IPP CommonSensing Independent Midline Evaluation is published
The CommonSensing project is funded by the United Kingdom Space Agency (UKSA) and aims to strengthen disaster risk reduction and climate change resilience in Fiji, Solomon Islands and Vanuatu through 1) increasing national resource capacities in the use of Earth Observation (EO) solutions to address disaster risk reduction and climate change resilience by 2020, and 2) enhancing evidence-based decision making by using CS solutions for disaster risk reduction and climate change adaptation (CCA).
The evaluation’s specific objectives are to 1) track the progress against targets, 2) identify the main problems and challenges that undermine project implementation and the achievement of results, and 3) provide recommendations for corrective actions. The evaluation focuses on appraising the situation of the project, as well as identifying enabling and preventing factors of project performance, including the assessment of output results. This is done by applying the six evaluation criteria of the Organization for Economic Co-operation and Development’s Development Assistance Committee (OECD DAC).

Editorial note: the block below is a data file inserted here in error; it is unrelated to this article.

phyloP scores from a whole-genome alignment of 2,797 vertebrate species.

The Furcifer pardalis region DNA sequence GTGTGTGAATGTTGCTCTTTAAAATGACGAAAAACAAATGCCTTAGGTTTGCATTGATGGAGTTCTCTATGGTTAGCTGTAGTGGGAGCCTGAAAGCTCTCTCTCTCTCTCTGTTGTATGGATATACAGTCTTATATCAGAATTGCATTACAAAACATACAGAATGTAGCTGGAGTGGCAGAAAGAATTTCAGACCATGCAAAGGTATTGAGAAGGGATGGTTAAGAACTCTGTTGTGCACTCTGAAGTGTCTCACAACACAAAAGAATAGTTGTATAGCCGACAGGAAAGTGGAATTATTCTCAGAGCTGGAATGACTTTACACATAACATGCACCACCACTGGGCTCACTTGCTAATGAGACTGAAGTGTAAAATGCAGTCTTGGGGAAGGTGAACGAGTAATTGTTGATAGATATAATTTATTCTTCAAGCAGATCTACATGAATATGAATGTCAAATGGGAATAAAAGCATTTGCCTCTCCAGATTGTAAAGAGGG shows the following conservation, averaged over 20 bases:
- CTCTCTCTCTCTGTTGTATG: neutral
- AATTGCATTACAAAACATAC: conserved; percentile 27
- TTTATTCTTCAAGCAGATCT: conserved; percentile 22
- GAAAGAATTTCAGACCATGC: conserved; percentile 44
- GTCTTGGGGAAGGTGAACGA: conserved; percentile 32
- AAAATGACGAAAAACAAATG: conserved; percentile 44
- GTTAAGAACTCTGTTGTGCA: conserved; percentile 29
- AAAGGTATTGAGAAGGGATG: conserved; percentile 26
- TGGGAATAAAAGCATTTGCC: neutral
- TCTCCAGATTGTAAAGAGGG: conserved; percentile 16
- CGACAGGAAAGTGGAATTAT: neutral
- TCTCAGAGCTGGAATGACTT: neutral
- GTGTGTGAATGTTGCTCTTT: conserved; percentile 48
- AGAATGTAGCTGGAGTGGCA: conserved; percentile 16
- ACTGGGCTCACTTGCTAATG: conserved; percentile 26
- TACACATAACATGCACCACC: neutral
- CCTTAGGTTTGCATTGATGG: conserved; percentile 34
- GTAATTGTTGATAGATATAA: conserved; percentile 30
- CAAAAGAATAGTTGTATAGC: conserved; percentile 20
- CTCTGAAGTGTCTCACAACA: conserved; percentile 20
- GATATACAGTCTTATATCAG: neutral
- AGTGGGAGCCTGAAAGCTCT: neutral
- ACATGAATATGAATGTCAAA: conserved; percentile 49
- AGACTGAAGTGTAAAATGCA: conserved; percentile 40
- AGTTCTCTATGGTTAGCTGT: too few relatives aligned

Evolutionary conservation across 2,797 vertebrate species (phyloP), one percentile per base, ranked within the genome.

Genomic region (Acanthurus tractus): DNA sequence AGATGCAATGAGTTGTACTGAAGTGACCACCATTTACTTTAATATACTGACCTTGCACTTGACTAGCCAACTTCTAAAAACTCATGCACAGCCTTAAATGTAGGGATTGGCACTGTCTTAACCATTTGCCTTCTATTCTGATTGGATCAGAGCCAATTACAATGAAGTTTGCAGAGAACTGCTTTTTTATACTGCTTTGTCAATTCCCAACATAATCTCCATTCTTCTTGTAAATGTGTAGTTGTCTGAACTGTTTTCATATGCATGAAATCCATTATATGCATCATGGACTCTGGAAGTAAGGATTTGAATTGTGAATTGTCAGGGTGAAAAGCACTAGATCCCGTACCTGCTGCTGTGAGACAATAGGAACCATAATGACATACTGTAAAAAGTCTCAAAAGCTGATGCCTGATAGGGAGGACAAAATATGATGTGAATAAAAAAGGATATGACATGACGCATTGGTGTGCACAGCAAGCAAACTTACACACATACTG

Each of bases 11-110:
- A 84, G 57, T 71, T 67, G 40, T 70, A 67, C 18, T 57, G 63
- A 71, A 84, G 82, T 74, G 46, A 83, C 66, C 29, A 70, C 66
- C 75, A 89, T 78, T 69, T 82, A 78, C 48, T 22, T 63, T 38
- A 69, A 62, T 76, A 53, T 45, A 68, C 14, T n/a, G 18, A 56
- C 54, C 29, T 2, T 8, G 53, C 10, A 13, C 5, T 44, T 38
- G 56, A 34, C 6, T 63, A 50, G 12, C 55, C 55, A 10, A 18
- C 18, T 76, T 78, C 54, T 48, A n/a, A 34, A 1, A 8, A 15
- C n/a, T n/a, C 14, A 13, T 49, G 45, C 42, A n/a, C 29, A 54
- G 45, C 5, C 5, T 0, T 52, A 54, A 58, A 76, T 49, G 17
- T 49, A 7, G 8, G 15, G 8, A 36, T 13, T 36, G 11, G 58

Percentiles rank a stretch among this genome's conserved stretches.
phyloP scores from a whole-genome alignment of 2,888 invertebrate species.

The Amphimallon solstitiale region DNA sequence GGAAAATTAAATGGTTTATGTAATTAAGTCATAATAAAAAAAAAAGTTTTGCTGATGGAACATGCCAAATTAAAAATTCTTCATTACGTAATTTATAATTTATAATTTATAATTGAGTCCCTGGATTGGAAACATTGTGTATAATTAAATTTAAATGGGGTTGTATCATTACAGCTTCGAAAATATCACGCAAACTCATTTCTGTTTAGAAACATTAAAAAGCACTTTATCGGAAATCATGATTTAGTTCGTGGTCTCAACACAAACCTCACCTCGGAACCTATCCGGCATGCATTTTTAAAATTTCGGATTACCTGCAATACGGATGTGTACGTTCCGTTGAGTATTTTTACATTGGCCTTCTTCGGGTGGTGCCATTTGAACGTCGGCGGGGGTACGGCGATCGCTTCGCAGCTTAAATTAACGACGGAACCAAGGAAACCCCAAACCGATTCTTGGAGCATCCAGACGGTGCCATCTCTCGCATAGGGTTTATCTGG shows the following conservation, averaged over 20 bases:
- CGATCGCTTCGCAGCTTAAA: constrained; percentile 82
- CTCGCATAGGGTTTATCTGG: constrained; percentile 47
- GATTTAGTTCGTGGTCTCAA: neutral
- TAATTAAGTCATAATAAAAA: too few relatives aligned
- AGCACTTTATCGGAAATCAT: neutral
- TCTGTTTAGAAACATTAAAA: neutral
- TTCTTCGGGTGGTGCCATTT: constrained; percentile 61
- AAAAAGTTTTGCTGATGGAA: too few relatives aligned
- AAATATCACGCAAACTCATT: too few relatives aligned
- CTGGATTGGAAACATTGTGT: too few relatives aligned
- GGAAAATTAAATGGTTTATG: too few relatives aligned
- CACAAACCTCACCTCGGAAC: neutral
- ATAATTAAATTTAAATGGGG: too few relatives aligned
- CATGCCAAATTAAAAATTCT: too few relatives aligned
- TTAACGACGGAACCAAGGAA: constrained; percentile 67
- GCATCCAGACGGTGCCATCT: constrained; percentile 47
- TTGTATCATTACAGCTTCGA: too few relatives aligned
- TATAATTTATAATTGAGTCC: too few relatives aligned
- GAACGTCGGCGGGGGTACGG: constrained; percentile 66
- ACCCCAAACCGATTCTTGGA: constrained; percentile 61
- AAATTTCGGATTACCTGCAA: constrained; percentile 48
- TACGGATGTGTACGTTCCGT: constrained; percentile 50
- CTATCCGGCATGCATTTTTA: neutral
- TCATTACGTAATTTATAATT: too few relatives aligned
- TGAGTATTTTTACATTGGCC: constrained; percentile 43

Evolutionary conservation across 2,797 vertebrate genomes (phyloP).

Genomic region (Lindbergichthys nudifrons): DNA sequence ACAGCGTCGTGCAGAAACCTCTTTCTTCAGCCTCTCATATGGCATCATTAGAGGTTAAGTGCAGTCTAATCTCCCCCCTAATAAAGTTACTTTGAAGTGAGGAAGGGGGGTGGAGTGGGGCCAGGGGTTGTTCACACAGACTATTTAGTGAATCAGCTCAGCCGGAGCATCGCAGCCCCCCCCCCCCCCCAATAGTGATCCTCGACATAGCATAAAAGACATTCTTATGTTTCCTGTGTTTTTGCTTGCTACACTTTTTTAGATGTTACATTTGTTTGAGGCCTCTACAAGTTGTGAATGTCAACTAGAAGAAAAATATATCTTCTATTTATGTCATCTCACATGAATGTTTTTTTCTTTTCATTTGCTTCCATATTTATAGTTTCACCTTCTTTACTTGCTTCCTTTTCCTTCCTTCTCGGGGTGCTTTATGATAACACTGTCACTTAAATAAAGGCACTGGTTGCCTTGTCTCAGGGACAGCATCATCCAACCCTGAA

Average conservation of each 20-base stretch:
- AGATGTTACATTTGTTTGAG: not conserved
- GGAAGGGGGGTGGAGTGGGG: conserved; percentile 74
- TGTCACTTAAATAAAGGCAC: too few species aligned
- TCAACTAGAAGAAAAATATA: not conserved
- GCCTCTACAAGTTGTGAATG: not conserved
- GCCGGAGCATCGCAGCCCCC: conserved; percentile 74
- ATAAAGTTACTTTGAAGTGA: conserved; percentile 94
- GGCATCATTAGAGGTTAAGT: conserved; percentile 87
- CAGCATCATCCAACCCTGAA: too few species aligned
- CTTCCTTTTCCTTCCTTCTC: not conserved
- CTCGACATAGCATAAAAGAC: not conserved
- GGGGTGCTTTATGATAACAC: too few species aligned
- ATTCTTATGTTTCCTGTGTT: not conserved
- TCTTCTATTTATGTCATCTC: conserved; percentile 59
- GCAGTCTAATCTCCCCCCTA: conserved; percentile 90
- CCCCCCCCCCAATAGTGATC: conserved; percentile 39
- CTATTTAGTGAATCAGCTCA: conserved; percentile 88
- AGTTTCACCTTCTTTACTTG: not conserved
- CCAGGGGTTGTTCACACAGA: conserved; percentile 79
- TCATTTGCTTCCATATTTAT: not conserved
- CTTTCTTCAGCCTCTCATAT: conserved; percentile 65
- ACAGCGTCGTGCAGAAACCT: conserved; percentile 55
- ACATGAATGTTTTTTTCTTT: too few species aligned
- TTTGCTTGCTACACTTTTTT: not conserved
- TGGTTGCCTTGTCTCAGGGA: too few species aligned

Using a mixed methods approach, the evaluation included the review of existing project documents; interviews with key staff from project partners, partner countries and development agencies in partner countries; and a survey deployed to beneficiaries, carried out jointly with the project’s Monitoring and Evaluation (M&E) expert, using statistical sampling. A field mission for on-site observation and interviews was not possible due to the global emergency situation caused by the COVID-19 pandemic.
The evaluation had several limitations and challenges such as the cancellation of a field mission due to COVID-19 which resulted in the need to redefine data collection tools. Data was collected by the UNITAR/UNOSAT local focal points in Fiji and Vanuatu only under the supervision of the evaluation expert. No stakeholders were interviewed from Solomon Islands, however. Additionally, Tropical Cyclone Harold further delayed data collection.